Can-Con 45 Of The Day - March 30

Can-Con 45 Of The Day - March 30

Postby radiofan » Thu Mar 29, 2018 9:25 pm

Today's Can-Con 45 is from 1973 ... Keith Hampshire and "Big Time Operator" ...

Those who danced were thought to be quite insane by those who couldn't hear the music.
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Re: Can-Con 45 Of The Day - March 30

Postby Richard Skelly » Fri Mar 30, 2018 12:41 am

Unlike the Grammys, the Juno Awards devotes no televised segment to honouring deceased musicians and industry figures from the past year. (This year’s Gord Downie tribute was just that: a celebration of one larger than life rock star.) If there had been an In Memorium segment, Gerry Lacoursiere would certainly have been included. He was the first head of A & M Records Canada, handpicked around 1970 for the task by label co-founder Herb Alpert. He died last May, aged 80.

Keith Hampshire was one of the American subsidiary’s first signings. A British emigre, he took deejay jobs in Calgary before catching on with pirate Radio Caroline back in the UK. While there he cut a 45 with King Records before returning to Canada. He deejayed at CKFH Toronto, but was drawn into recording again by Bill Misener. An ex-member Of The Paupers, Misener pitched one of his own songs, Ebenezer, to Hampshire. Released on RCA, the single reached the lower echelons of the RPM 100 chart.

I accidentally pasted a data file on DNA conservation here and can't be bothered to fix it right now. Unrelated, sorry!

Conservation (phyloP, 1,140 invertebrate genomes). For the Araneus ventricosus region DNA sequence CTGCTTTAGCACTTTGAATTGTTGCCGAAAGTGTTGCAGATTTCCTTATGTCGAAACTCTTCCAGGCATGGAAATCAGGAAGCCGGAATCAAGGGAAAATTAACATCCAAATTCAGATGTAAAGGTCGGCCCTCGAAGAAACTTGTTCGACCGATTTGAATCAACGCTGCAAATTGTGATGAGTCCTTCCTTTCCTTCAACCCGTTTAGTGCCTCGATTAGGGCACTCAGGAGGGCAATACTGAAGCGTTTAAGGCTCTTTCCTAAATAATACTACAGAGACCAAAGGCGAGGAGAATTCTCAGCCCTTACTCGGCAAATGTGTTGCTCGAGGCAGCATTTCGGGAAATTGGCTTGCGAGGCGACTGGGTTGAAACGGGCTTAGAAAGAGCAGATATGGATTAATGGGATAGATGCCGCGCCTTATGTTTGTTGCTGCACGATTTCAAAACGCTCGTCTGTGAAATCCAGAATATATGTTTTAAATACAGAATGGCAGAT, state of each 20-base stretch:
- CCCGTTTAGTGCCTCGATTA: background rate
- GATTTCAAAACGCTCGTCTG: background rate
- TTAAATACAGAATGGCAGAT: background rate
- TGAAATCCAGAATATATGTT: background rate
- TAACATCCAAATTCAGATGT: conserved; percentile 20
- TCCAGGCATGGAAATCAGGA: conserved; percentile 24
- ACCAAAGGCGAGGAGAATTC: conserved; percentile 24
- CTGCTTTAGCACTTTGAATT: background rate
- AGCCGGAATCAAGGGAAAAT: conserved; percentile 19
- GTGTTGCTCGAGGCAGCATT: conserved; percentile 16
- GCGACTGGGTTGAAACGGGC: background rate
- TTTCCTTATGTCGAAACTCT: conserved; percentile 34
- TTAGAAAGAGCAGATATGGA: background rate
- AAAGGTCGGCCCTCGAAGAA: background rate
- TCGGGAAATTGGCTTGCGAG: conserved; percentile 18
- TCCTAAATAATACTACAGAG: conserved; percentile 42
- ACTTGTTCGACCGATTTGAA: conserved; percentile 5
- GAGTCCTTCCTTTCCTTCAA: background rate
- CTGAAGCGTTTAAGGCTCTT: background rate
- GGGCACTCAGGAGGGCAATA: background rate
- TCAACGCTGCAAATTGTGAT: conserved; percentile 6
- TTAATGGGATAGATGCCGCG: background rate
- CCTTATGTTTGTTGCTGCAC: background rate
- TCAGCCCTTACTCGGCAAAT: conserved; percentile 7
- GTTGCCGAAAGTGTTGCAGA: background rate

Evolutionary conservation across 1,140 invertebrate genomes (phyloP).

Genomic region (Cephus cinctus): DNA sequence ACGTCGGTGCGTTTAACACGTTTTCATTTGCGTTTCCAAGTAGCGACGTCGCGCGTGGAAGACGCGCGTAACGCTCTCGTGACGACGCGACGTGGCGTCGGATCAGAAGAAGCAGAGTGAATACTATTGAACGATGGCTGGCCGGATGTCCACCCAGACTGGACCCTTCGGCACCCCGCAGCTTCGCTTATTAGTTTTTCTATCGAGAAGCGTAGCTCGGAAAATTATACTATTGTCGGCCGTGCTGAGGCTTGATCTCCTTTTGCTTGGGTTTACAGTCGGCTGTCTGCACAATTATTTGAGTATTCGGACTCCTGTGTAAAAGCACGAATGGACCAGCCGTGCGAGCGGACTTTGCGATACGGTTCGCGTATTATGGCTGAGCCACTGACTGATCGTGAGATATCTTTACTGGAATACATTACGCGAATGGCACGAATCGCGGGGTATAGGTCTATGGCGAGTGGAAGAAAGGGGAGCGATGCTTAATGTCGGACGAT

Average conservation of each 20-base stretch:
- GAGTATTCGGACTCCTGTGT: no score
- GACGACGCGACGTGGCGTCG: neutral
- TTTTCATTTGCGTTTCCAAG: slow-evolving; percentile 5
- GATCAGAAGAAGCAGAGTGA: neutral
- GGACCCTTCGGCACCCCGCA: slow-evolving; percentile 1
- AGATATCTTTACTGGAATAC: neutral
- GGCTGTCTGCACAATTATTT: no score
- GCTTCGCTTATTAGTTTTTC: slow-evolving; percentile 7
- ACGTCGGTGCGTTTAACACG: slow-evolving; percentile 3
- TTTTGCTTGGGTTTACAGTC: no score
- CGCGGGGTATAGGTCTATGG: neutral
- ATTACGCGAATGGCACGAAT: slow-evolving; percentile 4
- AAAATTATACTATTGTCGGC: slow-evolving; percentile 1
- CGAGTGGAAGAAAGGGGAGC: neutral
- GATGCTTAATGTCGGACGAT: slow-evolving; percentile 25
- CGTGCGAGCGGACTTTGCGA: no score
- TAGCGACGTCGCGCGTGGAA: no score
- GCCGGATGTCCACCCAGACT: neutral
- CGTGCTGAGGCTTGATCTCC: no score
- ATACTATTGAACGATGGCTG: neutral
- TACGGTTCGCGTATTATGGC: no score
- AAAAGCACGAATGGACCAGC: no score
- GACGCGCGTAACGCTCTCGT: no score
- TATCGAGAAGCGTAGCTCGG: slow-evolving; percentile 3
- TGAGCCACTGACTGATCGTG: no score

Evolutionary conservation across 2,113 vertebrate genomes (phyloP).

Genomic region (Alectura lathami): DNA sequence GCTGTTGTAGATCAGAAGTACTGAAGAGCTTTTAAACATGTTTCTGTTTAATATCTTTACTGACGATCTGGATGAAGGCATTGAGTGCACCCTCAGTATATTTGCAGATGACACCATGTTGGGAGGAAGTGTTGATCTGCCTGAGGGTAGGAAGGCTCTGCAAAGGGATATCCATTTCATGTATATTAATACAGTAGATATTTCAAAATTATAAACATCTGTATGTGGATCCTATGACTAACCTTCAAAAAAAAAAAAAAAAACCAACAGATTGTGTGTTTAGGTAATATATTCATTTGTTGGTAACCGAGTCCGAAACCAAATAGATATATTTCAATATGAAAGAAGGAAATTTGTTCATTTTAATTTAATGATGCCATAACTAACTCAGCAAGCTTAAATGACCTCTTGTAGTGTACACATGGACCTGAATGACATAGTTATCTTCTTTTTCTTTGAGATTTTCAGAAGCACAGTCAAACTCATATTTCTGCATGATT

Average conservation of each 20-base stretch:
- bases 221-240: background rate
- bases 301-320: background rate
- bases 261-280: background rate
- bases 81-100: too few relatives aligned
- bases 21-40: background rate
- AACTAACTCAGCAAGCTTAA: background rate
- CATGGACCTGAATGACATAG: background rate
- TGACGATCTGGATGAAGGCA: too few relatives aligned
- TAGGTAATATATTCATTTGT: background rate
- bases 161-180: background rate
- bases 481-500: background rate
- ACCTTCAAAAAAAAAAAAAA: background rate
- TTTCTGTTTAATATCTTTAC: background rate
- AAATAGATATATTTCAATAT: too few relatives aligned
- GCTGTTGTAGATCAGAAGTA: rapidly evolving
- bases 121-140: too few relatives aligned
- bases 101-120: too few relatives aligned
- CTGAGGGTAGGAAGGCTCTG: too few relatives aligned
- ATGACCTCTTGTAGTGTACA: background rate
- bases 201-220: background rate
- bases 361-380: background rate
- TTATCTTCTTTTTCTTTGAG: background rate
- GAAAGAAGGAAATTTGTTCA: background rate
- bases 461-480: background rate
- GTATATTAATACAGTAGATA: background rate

Although Ebenezer was a relative flop, Hampshire’s powerful pipes got noticed by Lacoursiere and A & M Canada signed him to an album deal. Two albums and three Canadian hits ensued (all also charting in the U.S.): Daytime Nighttime, First Cut Is The Deepest and Big Time Operator. The third 45 was written by two members of British band Heads, Hands and Feet. It’s unclear if H,H & F ever recorded the song. Prior to the Hampshire version it was covered by Zoot Money’s Big Roll Band. Zoot was also one of the New Animals supporting Eric Burdon after the original Animals split.

Not long after Big Time Operator, Keith Hampshire was back in broadcasting as the performing host of a CBC TV show called Music Machine. In 1983, he scored his biggest selling Canadian hit as part of a studio creation called The Bat Boys. The group’s Okay Blue Jays was tailor made for Ontario radio and, frequently, for seventh-inning stretch music during games.
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Re: Can-Con 45 Of The Day - March 30

Postby paterson » Fri Mar 30, 2018 9:12 am

Richard, your music knowledge is very impressive. Well done! Good point about the Juno's lack of recognition to those in the industry that have passed every year.
The tribute to Gord was touching and sincere. Happy Easter.
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